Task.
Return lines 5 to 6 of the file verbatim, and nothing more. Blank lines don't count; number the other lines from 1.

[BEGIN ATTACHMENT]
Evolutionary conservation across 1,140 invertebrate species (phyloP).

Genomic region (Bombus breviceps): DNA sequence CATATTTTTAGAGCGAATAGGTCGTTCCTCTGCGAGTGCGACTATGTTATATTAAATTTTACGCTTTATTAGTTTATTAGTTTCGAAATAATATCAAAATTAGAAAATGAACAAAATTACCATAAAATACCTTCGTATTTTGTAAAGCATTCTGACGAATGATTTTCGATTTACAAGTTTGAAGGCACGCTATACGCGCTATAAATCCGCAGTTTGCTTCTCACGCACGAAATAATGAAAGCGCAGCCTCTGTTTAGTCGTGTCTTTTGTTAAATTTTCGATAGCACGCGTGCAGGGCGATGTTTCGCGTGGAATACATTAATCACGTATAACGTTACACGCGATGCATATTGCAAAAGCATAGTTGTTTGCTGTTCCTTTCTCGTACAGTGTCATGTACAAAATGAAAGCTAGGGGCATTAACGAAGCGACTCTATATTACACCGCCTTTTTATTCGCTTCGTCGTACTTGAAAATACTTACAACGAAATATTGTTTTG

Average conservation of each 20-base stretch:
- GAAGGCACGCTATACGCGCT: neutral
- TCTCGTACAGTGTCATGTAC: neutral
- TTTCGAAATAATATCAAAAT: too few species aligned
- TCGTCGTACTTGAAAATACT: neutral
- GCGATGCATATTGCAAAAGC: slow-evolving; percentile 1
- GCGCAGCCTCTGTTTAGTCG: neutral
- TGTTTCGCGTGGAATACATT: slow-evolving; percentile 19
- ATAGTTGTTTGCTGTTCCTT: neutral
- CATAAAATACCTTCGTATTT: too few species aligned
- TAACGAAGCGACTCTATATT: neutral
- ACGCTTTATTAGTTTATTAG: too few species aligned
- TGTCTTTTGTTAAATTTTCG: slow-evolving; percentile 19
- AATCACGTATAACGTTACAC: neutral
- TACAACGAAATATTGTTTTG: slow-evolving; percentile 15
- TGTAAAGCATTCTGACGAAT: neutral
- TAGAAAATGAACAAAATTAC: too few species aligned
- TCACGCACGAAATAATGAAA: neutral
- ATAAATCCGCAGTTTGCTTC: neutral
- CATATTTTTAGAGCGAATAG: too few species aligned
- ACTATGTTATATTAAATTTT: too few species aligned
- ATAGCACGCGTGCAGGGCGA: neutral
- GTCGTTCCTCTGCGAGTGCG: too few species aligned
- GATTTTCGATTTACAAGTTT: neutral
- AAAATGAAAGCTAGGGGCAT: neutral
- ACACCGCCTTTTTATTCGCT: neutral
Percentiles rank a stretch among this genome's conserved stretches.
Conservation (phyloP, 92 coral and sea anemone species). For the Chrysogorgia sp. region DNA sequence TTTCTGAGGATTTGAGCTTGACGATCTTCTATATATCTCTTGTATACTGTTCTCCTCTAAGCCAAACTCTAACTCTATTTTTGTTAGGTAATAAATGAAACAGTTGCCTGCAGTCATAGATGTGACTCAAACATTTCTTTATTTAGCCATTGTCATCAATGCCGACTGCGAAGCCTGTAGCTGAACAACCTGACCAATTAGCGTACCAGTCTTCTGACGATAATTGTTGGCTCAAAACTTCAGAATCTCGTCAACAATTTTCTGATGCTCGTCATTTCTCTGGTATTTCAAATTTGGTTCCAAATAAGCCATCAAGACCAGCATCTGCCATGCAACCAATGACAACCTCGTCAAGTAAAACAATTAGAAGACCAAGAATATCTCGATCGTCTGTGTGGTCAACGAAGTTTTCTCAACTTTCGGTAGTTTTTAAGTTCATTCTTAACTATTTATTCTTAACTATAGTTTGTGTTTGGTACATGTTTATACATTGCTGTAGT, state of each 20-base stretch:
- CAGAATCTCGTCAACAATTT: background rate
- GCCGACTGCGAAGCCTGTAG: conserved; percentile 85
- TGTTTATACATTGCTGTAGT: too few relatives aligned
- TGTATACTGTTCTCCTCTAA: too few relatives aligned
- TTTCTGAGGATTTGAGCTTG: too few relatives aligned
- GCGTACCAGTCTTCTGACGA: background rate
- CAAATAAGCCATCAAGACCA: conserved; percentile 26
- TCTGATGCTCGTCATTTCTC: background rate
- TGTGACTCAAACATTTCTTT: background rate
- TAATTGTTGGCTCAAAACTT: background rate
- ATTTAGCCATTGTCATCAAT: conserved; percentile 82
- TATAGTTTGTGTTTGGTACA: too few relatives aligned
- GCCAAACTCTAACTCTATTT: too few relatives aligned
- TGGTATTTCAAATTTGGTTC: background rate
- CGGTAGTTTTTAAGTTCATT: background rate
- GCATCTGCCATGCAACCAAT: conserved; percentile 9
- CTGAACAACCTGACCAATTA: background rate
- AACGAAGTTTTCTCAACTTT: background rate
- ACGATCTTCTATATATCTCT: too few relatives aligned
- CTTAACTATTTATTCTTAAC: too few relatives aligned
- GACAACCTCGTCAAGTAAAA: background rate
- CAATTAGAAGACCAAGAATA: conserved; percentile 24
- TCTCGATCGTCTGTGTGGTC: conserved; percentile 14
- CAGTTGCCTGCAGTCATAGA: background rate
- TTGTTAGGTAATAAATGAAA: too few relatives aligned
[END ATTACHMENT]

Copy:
- TCTCGTACAGTGTCATGTAC: neutral
- TTTCGAAATAATATCAAAAT: too few species aligned